The Hairy Toe. You find one; you want to stew it. It resists. Depression Era tale.
The Spectre of the First Frozen Chicken. Stuffed with snow by Francis Bacon and still trotting around in 1970. Ah, the Bohemian thrills of our great painters!

Maybe it's a bit unfair to file all this under Japanese Ghosts. But if anyone is stuck for ideas on Halloween, I hope they go as a Shirime and send us the photos.
:)
 

OneWingedBird

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#7
Excellent find!

I've been watching a series of Japanese Ghost Stories called Yamishibai and some of those... well all are damn creepy but quite a few make no sense whatsoever to someone unfamililar with the culture.

You can find the odd episode on youtube.
 

FrKadash

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#8
Japanese Taxi Drivers Reveal Ghostly Tales
January 20, 2016

As part of her graduation thesis, a Japanese sociology student documented taxi drivers' strange tales of 'ghost passengers' following the devastating 2011 earthquake and tsunami.
Yuka Kudo queried over a hundred cab drivers about any odd experiences they may have had following the dual disaster which struck Japan.
Although most of the drivers were reticent to share their stories, seven brave individuals opened up to Kudo and related some amazing experiences.
One driver recalled picking up a young woman who requested to be taken to an area than had been abandoned following the disasters.
http://www.coasttocoastam.com/article/japanese-taxi-drivers-reveal-ghostly-tales/
 

FrKadash

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#9
The Terror of Yurei

Japanese haunted house attractions construct an intimate, immersive experience that will actually thrill you.
By Margee Kerr

Excerpted from Scream: Chilling Adventures in the Science of Fear by Margee Kerr. Out now from PublicAffairs.

The Decks at Tokyo Beach is part of a massive beach entertainment complex. I wandered around the multilevel entertainment complex and shopping mall in a total daze. As a stranger in a strange land, I hadn’t had an extended conversation with anyone (except myself) in a week and had averaged about four hours of sleep a night. I honestly thought I was hallucinating when, in my wanderings past stores like Happy Smile Playland and LOL Picture Shop, I came across a dangling crucified corpse, wearing long black hair and a surgical mask and surrounded by red lights, cobwebs, caution tape, vines, and random severed body parts.
http://www.slate.com/articles/arts/...pan_are_more_immersive_and_intimate_than.html
 

FrKadash

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#10

OneWingedBird

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#11
"In this tale, a samurai warrior is walking around Kyoto late one night when he is accosted by some naked pervert, seemingly the dumbest rapist in all of Japan.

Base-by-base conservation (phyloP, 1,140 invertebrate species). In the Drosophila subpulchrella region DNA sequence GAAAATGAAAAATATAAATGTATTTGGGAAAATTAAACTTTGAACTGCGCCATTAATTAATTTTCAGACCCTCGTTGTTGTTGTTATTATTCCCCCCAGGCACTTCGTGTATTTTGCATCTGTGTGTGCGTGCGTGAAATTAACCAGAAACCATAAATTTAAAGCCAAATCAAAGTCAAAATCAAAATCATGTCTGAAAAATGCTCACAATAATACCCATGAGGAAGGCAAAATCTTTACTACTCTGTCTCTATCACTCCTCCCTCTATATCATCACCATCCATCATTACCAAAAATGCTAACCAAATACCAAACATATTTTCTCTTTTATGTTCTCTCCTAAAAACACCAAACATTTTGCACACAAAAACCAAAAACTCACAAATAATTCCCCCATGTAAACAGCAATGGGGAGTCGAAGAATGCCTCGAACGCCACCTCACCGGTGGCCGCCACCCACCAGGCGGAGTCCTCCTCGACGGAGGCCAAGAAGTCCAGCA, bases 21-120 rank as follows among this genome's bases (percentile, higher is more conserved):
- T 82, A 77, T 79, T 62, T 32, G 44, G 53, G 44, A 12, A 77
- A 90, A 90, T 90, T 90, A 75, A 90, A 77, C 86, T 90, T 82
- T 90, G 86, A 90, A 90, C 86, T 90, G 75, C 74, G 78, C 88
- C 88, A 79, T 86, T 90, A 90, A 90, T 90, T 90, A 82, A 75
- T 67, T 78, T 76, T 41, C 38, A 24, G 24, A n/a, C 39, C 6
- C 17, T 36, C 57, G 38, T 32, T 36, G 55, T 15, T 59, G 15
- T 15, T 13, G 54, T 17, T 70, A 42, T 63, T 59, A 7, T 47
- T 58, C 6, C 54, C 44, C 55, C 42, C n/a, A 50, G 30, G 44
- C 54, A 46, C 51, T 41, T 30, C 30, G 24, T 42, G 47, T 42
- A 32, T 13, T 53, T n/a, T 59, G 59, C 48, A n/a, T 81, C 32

"Before the samurai can draw steel and carve this guy up, however, the perv bends over and . . . reveals he has a huge eyeball peering out of his ass."
:)
I just figured out how the perv managed to be faster than the samurai.

He'd been practicing his Eye-EEEEE!do
 

Lord Lucan

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#12
IF you live in Sydney, Australia or will be visiting soon, here's something that may take your fancy.

Until March 8, The Art Gallery of New South Wales is featuring the following exhibition:

japansupernatural.jpg


Japan supernatural

Discover a fascinating world in an exhibition like no other, featuring over 180 wildly imaginative works by Japanese artists past and present.

Step into the shadows and come face-to-face with an astonishing array of phenomenal beings in Japan supernatural, where ghosts, goblins and mischievous shapeshifters inhabit a spirit realm. See Japan’s folklore brought to life in magnificent paintings, large-scale installations, miniature carvings and humorous illustrations, and explore the vibrant ukiyo-e woodblock prints that define the tradition of the supernatural in Japanese art.
Centred on a monumental installation of painting and sculpture by Takashi Murakami, the exhibition features some of the greatest Japanese artists of the past, including Katsushika Hokusai, Utagawa Kuniyoshi and Tsukioka Yoshitoshi, alongside contemporary artists such as Chiho Aoshima, Fuyuko Matsui and Miwa Yanagi, who continue the compelling creative lineage of visualising the unseen.
Don’t miss this unique Art Gallery of New South Wales curated exhibition: an experience unlike anything in this world.
Presented in collaboration with the Sydney International Art Series.

https://www.artgallery.nsw.gov.au/exhibitions/supernatural/